North Dakota

The Peace Garden State

Where is it?

State Flag




Northern Plains
Geographic coordinates:
45°55'N to 49°00'N
96°33'W to 104°03'W
total: 70,704 sq mi
land: 68,994 sq mi
water: 1,710 sq mi
coastline: N/A
shoreline: N/A
Bordering States:
Minnesota, Montana, South Dakota
Elevation extremes:
lowest point: Red River of the North 750 ft
highest point: White Butte 3,506 ft
Western North Dakota is home to the hilly Great Plains and the Badlands. This area contains White Butte, the highest point in the state, and Theodore Roosevelt National Park. This region is also home to several natural resources including crude oil and lignite coal. The Missouri River flows through western North Dakota and forms Lake Sakakawea, the third largest man-made lake in the United States, at the Garrison Dam.

Central North Dakota is home to the Drift Prairie and the Missouri Plateau. This area is covered in lakes, stream valleys, and rolling hills. The Turtle Mountains can be found in the Drift Prairie area near the Canadian border. The geographic center of the North American continent is located near the city of Rugby.

Eastern North Dakota is home to the flat Red River Valley which is formed by the meandering Red River of the North, a river which — unlike most rivers — flows towards the north. The Red River Valley was once the bottom of Lake Agassiz. Today, it is very fertile agricultural land. Farms and small towns dot the landscape of eastern North Dakota. Devil's Lake, the largest natural lake in the state, is also found in the east.

There are 53 counties within North Dakota. Every incorporated place in the state of North Dakota is classified as a city. There are no villages, towns, hamlets.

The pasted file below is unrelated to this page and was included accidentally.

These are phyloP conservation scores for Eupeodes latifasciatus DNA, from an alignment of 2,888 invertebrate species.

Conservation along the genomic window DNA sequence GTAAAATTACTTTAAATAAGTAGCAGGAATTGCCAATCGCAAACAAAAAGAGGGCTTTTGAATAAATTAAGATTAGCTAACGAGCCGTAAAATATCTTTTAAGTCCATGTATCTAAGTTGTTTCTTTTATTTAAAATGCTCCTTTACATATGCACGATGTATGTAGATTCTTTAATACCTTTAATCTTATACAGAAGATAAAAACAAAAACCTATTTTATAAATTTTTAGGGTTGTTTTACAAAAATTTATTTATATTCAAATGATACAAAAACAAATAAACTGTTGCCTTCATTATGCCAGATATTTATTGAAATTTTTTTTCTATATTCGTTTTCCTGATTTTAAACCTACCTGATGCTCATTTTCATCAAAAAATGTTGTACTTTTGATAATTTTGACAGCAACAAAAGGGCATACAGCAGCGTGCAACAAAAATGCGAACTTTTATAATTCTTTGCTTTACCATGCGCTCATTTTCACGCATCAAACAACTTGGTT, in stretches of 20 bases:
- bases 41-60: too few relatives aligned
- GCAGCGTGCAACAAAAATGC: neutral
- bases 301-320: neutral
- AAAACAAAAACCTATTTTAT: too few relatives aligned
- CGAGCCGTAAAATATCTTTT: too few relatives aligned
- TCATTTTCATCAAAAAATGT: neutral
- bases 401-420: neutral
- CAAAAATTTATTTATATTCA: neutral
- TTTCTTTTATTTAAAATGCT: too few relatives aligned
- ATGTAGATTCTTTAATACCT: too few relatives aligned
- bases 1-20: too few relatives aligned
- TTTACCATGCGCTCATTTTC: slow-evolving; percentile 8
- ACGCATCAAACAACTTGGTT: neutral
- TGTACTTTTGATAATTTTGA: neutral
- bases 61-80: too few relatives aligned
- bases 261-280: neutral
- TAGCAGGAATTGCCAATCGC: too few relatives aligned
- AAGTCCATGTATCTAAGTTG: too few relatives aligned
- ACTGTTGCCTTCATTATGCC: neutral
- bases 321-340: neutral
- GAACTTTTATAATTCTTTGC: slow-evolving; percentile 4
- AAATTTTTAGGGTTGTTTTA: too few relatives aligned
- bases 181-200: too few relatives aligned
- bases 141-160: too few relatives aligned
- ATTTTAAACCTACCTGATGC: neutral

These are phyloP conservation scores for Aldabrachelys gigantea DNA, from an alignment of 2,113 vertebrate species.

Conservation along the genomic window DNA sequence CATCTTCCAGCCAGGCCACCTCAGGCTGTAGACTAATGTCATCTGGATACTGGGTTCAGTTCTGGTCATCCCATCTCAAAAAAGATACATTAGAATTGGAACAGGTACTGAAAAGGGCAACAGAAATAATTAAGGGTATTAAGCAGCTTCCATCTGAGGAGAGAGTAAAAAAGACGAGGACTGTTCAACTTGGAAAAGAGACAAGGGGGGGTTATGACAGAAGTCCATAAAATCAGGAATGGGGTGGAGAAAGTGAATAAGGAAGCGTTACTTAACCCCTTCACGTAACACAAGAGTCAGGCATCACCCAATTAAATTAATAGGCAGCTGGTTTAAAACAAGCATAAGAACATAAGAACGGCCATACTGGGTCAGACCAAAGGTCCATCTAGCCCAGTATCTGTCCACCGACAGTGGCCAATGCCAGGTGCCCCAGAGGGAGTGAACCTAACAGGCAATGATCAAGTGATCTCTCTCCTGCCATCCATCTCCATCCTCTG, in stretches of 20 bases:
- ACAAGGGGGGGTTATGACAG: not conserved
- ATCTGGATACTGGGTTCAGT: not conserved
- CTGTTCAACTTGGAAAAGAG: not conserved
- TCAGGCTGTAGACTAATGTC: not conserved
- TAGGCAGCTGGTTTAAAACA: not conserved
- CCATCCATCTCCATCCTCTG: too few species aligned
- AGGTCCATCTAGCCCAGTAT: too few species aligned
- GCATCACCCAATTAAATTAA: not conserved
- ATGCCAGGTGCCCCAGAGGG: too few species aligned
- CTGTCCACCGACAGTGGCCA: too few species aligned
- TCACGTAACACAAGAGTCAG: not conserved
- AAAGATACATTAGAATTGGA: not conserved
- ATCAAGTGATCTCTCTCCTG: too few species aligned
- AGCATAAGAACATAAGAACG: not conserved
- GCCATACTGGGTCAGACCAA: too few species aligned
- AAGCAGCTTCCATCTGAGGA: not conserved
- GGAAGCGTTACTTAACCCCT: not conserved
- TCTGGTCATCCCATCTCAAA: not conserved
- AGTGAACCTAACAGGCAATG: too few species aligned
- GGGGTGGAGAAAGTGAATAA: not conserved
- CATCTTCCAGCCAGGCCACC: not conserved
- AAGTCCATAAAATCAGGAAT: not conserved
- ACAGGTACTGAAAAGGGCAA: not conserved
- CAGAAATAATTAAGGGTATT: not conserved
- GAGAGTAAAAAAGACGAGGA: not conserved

739,482 (2014)
Largest City:
Fargo: 105,549 (2010)
Age structure:
0-5 years old: 5.6%
<18 years old: 21.9%
65 years and over: 14.7%
Male: 49.9% Female: 50.1%
Population growth rate:
-0.9% (2000-2005)
Population density:
9.3 per sq mi
Race(2000 Census):
White non-Hispanic: 91.1%
Hispanic: 1.5%
Black: 0.7%
Asian: 0.7%
Native American: 5.2%
Multi-Race: 0.9%
Christian: 86%
Muslim: 2%
Buddhist: 1%
Other: 1%
Non-Religious: 3%
No Response: 6%




Prior to European contact, Native Americans inhabited North Dakota for thousands of years. The first European to reach the area was the French-Canadian trader La Vérendrye, who led an exploration party to Mandan villages about 1738. The trading arrangement between tribes was such that North Dakota tribes rarely dealt directly with Europeans. However, the native tribes were in sufficient contact that by the time of Lewis and Clark, they were at least somewhat aware of the French and then Spanish claims to their territory.